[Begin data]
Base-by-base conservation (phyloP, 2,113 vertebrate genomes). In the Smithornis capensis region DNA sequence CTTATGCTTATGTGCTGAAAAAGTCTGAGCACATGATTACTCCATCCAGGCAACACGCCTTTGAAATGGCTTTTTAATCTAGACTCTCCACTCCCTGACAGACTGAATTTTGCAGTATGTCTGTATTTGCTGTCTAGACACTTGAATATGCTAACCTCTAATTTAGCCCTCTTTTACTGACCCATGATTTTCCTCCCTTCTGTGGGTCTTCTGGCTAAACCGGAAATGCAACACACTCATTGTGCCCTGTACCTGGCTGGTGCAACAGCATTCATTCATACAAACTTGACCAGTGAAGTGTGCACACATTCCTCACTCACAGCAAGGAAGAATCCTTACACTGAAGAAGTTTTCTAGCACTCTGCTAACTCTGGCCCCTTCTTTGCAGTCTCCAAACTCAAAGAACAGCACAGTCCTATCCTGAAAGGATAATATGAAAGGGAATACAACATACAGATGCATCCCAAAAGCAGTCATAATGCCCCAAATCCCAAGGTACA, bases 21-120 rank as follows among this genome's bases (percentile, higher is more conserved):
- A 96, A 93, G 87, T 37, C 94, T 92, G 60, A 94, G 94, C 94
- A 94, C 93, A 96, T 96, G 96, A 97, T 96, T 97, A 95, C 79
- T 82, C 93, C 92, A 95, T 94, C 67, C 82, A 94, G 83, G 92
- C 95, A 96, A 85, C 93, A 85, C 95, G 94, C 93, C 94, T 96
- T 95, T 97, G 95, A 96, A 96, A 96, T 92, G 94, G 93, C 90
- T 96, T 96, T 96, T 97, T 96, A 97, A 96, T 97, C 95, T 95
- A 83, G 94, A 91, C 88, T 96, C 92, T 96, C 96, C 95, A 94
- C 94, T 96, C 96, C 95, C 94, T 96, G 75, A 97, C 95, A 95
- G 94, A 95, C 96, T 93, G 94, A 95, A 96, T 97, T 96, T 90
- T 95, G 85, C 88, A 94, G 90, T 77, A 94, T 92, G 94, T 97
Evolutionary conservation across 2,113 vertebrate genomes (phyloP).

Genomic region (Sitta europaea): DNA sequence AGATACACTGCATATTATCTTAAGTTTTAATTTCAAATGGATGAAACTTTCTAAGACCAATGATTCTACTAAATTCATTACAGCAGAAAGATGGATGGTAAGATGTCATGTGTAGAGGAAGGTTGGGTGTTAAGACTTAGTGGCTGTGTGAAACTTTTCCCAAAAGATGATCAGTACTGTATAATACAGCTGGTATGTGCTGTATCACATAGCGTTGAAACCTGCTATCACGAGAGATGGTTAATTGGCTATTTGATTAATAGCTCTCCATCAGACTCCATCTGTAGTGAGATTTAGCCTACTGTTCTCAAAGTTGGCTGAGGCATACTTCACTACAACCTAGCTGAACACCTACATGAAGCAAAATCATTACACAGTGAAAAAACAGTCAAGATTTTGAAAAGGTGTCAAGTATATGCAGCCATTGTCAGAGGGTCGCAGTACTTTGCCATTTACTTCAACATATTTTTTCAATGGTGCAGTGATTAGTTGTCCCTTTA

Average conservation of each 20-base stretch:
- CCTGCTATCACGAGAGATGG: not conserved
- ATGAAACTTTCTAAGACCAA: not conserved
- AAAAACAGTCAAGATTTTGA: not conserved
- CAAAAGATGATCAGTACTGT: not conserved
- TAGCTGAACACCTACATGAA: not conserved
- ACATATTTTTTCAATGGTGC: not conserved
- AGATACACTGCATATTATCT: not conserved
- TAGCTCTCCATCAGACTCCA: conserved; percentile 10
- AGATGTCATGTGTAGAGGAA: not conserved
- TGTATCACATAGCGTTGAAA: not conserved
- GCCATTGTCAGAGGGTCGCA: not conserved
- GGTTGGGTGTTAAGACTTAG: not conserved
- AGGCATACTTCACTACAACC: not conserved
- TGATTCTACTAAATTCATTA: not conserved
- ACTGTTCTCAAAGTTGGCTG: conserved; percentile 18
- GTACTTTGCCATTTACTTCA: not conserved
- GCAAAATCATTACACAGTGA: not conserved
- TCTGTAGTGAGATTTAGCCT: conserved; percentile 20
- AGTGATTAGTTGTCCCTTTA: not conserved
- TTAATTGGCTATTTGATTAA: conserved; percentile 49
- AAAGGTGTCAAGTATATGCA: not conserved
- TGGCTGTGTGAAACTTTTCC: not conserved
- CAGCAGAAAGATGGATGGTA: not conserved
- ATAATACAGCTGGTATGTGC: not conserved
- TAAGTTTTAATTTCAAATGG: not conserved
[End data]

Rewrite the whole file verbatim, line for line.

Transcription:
Base-by-base conservation (phyloP, 2,113 vertebrate genomes). In the Smithornis capensis region DNA sequence CTTATGCTTATGTGCTGAAAAAGTCTGAGCACATGATTACTCCATCCAGGCAACACGCCTTTGAAATGGCTTTTTAATCTAGACTCTCCACTCCCTGACAGACTGAATTTTGCAGTATGTCTGTATTTGCTGTCTAGACACTTGAATATGCTAACCTCTAATTTAGCCCTCTTTTACTGACCCATGATTTTCCTCCCTTCTGTGGGTCTTCTGGCTAAACCGGAAATGCAACACACTCATTGTGCCCTGTACCTGGCTGGTGCAACAGCATTCATTCATACAAACTTGACCAGTGAAGTGTGCACACATTCCTCACTCACAGCAAGGAAGAATCCTTACACTGAAGAAGTTTTCTAGCACTCTGCTAACTCTGGCCCCTTCTTTGCAGTCTCCAAACTCAAAGAACAGCACAGTCCTATCCTGAAAGGATAATATGAAAGGGAATACAACATACAGATGCATCCCAAAAGCAGTCATAATGCCCCAAATCCCAAGGTACA, bases 21-120 rank as follows among this genome's bases (percentile, higher is more conserved):
- A 96, A 93, G 87, T 37, C 94, T 92, G 60, A 94, G 94, C 94
- A 94, C 93, A 96, T 96, G 96, A 97, T 96, T 97, A 95, C 79
- T 82, C 93, C 92, A 95, T 94, C 67, C 82, A 94, G 83, G 92
- C 95, A 96, A 85, C 93, A 85, C 95, G 94, C 93, C 94, T 96
- T 95, T 97, G 95, A 96, A 96, A 96, T 92, G 94, G 93, C 90
- T 96, T 96, T 96, T 97, T 96, A 97, A 96, T 97, C 95, T 95
- A 83, G 94, A 91, C 88, T 96, C 92, T 96, C 96, C 95, A 94
- C 94, T 96, C 96, C 95, C 94, T 96, G 75, A 97, C 95, A 95
- G 94, A 95, C 96, T 93, G 94, A 95, A 96, T 97, T 96, T 90
- T 95, G 85, C 88, A 94, G 90, T 77, A 94, T 92, G 94, T 97
Evolutionary conservation across 2,113 vertebrate genomes (phyloP).

Genomic region (Sitta europaea): DNA sequence AGATACACTGCATATTATCTTAAGTTTTAATTTCAAATGGATGAAACTTTCTAAGACCAATGATTCTACTAAATTCATTACAGCAGAAAGATGGATGGTAAGATGTCATGTGTAGAGGAAGGTTGGGTGTTAAGACTTAGTGGCTGTGTGAAACTTTTCCCAAAAGATGATCAGTACTGTATAATACAGCTGGTATGTGCTGTATCACATAGCGTTGAAACCTGCTATCACGAGAGATGGTTAATTGGCTATTTGATTAATAGCTCTCCATCAGACTCCATCTGTAGTGAGATTTAGCCTACTGTTCTCAAAGTTGGCTGAGGCATACTTCACTACAACCTAGCTGAACACCTACATGAAGCAAAATCATTACACAGTGAAAAAACAGTCAAGATTTTGAAAAGGTGTCAAGTATATGCAGCCATTGTCAGAGGGTCGCAGTACTTTGCCATTTACTTCAACATATTTTTTCAATGGTGCAGTGATTAGTTGTCCCTTTA

Average conservation of each 20-base stretch:
- CCTGCTATCACGAGAGATGG: not conserved
- ATGAAACTTTCTAAGACCAA: not conserved
- AAAAACAGTCAAGATTTTGA: not conserved
- CAAAAGATGATCAGTACTGT: not conserved
- TAGCTGAACACCTACATGAA: not conserved
- ACATATTTTTTCAATGGTGC: not conserved
- AGATACACTGCATATTATCT: not conserved
- TAGCTCTCCATCAGACTCCA: conserved; percentile 10
- AGATGTCATGTGTAGAGGAA: not conserved
- TGTATCACATAGCGTTGAAA: not conserved
- GCCATTGTCAGAGGGTCGCA: not conserved
- GGTTGGGTGTTAAGACTTAG: not conserved
- AGGCATACTTCACTACAACC: not conserved
- TGATTCTACTAAATTCATTA: not conserved
- ACTGTTCTCAAAGTTGGCTG: conserved; percentile 18
- GTACTTTGCCATTTACTTCA: not conserved
- GCAAAATCATTACACAGTGA: not conserved
- TCTGTAGTGAGATTTAGCCT: conserved; percentile 20
- AGTGATTAGTTGTCCCTTTA: not conserved
- TTAATTGGCTATTTGATTAA: conserved; percentile 49
- AAAGGTGTCAAGTATATGCA: not conserved
- TGGCTGTGTGAAACTTTTCC: not conserved
- CAGCAGAAAGATGGATGGTA: not conserved
- ATAATACAGCTGGTATGTGC: not conserved
- TAAGTTTTAATTTCAAATGG: not conserved